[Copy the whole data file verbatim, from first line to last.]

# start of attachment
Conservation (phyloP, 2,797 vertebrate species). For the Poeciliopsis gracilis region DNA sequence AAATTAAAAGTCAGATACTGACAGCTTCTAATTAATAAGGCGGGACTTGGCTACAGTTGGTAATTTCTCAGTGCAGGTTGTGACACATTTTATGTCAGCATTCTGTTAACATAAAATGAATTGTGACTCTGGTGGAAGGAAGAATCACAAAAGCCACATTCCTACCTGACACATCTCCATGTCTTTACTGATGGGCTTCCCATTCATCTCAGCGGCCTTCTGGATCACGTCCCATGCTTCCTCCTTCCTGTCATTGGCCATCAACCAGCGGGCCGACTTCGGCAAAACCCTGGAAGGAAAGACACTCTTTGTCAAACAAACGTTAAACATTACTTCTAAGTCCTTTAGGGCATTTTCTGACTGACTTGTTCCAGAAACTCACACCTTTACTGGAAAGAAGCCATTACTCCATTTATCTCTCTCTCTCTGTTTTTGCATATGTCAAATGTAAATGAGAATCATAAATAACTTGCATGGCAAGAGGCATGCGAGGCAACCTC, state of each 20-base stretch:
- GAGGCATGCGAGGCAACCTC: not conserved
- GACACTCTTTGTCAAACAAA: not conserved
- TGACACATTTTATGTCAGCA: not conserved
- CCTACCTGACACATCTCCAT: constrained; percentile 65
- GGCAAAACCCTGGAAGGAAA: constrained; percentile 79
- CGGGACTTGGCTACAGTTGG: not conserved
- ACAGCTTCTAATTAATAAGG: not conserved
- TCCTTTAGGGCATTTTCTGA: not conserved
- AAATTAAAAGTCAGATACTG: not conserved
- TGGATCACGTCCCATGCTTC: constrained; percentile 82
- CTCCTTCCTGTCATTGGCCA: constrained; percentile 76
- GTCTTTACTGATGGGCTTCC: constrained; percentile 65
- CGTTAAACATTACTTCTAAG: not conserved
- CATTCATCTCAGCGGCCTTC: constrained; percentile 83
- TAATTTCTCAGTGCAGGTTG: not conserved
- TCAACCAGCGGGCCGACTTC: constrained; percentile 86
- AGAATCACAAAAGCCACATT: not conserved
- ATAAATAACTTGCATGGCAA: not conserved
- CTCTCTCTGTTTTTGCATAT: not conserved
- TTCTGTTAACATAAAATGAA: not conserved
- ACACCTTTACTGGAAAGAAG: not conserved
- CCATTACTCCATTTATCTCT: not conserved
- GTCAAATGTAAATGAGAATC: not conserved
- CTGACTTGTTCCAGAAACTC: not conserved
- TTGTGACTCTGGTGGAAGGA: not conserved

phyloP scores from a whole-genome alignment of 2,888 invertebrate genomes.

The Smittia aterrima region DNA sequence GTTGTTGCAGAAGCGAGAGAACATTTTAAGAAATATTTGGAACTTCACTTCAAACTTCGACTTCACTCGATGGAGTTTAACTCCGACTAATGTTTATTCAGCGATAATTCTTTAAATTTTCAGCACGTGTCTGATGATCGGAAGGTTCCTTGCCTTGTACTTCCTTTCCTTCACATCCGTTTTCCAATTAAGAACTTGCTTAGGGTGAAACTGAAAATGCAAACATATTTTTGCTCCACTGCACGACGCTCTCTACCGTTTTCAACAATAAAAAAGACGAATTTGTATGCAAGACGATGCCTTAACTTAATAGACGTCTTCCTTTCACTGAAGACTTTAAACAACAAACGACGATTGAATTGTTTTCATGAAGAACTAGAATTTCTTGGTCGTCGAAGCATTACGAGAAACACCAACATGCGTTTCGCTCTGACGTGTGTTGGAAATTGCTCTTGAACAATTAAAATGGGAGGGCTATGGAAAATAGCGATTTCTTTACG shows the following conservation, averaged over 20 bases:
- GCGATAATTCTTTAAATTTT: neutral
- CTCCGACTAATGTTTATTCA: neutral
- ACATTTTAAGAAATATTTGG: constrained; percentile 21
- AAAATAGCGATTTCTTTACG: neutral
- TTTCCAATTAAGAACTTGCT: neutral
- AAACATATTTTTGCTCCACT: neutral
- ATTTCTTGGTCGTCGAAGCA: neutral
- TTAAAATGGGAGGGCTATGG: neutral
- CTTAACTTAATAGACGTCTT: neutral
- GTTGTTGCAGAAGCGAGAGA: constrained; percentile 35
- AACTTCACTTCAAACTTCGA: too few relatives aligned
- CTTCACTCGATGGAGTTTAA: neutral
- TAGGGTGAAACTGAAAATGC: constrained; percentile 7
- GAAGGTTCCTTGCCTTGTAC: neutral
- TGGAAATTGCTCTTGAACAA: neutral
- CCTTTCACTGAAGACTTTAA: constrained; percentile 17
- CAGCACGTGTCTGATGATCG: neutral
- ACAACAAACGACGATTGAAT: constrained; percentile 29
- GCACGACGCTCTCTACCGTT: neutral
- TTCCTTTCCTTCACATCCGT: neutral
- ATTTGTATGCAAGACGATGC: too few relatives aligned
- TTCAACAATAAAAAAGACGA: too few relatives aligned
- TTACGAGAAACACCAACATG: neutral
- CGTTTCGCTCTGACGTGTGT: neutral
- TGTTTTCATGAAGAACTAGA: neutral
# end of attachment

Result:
Conservation (phyloP, 2,797 vertebrate species). For the Poeciliopsis gracilis region DNA sequence AAATTAAAAGTCAGATACTGACAGCTTCTAATTAATAAGGCGGGACTTGGCTACAGTTGGTAATTTCTCAGTGCAGGTTGTGACACATTTTATGTCAGCATTCTGTTAACATAAAATGAATTGTGACTCTGGTGGAAGGAAGAATCACAAAAGCCACATTCCTACCTGACACATCTCCATGTCTTTACTGATGGGCTTCCCATTCATCTCAGCGGCCTTCTGGATCACGTCCCATGCTTCCTCCTTCCTGTCATTGGCCATCAACCAGCGGGCCGACTTCGGCAAAACCCTGGAAGGAAAGACACTCTTTGTCAAACAAACGTTAAACATTACTTCTAAGTCCTTTAGGGCATTTTCTGACTGACTTGTTCCAGAAACTCACACCTTTACTGGAAAGAAGCCATTACTCCATTTATCTCTCTCTCTCTGTTTTTGCATATGTCAAATGTAAATGAGAATCATAAATAACTTGCATGGCAAGAGGCATGCGAGGCAACCTC, state of each 20-base stretch:
- GAGGCATGCGAGGCAACCTC: not conserved
- GACACTCTTTGTCAAACAAA: not conserved
- TGACACATTTTATGTCAGCA: not conserved
- CCTACCTGACACATCTCCAT: constrained; percentile 65
- GGCAAAACCCTGGAAGGAAA: constrained; percentile 79
- CGGGACTTGGCTACAGTTGG: not conserved
- ACAGCTTCTAATTAATAAGG: not conserved
- TCCTTTAGGGCATTTTCTGA: not conserved
- AAATTAAAAGTCAGATACTG: not conserved
- TGGATCACGTCCCATGCTTC: constrained; percentile 82
- CTCCTTCCTGTCATTGGCCA: constrained; percentile 76
- GTCTTTACTGATGGGCTTCC: constrained; percentile 65
- CGTTAAACATTACTTCTAAG: not conserved
- CATTCATCTCAGCGGCCTTC: constrained; percentile 83
- TAATTTCTCAGTGCAGGTTG: not conserved
- TCAACCAGCGGGCCGACTTC: constrained; percentile 86
- AGAATCACAAAAGCCACATT: not conserved
- ATAAATAACTTGCATGGCAA: not conserved
- CTCTCTCTGTTTTTGCATAT: not conserved
- TTCTGTTAACATAAAATGAA: not conserved
- ACACCTTTACTGGAAAGAAG: not conserved
- CCATTACTCCATTTATCTCT: not conserved
- GTCAAATGTAAATGAGAATC: not conserved
- CTGACTTGTTCCAGAAACTC: not conserved
- TTGTGACTCTGGTGGAAGGA: not conserved

phyloP scores from a whole-genome alignment of 2,888 invertebrate genomes.

The Smittia aterrima region DNA sequence GTTGTTGCAGAAGCGAGAGAACATTTTAAGAAATATTTGGAACTTCACTTCAAACTTCGACTTCACTCGATGGAGTTTAACTCCGACTAATGTTTATTCAGCGATAATTCTTTAAATTTTCAGCACGTGTCTGATGATCGGAAGGTTCCTTGCCTTGTACTTCCTTTCCTTCACATCCGTTTTCCAATTAAGAACTTGCTTAGGGTGAAACTGAAAATGCAAACATATTTTTGCTCCACTGCACGACGCTCTCTACCGTTTTCAACAATAAAAAAGACGAATTTGTATGCAAGACGATGCCTTAACTTAATAGACGTCTTCCTTTCACTGAAGACTTTAAACAACAAACGACGATTGAATTGTTTTCATGAAGAACTAGAATTTCTTGGTCGTCGAAGCATTACGAGAAACACCAACATGCGTTTCGCTCTGACGTGTGTTGGAAATTGCTCTTGAACAATTAAAATGGGAGGGCTATGGAAAATAGCGATTTCTTTACG shows the following conservation, averaged over 20 bases:
- GCGATAATTCTTTAAATTTT: neutral
- CTCCGACTAATGTTTATTCA: neutral
- ACATTTTAAGAAATATTTGG: constrained; percentile 21
- AAAATAGCGATTTCTTTACG: neutral
- TTTCCAATTAAGAACTTGCT: neutral
- AAACATATTTTTGCTCCACT: neutral
- ATTTCTTGGTCGTCGAAGCA: neutral
- TTAAAATGGGAGGGCTATGG: neutral
- CTTAACTTAATAGACGTCTT: neutral
- GTTGTTGCAGAAGCGAGAGA: constrained; percentile 35
- AACTTCACTTCAAACTTCGA: too few relatives aligned
- CTTCACTCGATGGAGTTTAA: neutral
- TAGGGTGAAACTGAAAATGC: constrained; percentile 7
- GAAGGTTCCTTGCCTTGTAC: neutral
- TGGAAATTGCTCTTGAACAA: neutral
- CCTTTCACTGAAGACTTTAA: constrained; percentile 17
- CAGCACGTGTCTGATGATCG: neutral
- ACAACAAACGACGATTGAAT: constrained; percentile 29
- GCACGACGCTCTCTACCGTT: neutral
- TTCCTTTCCTTCACATCCGT: neutral
- ATTTGTATGCAAGACGATGC: too few relatives aligned
- TTCAACAATAAAAAAGACGA: too few relatives aligned
- TTACGAGAAACACCAACATG: neutral
- CGTTTCGCTCTGACGTGTGT: neutral
- TGTTTTCATGAAGAACTAGA: neutral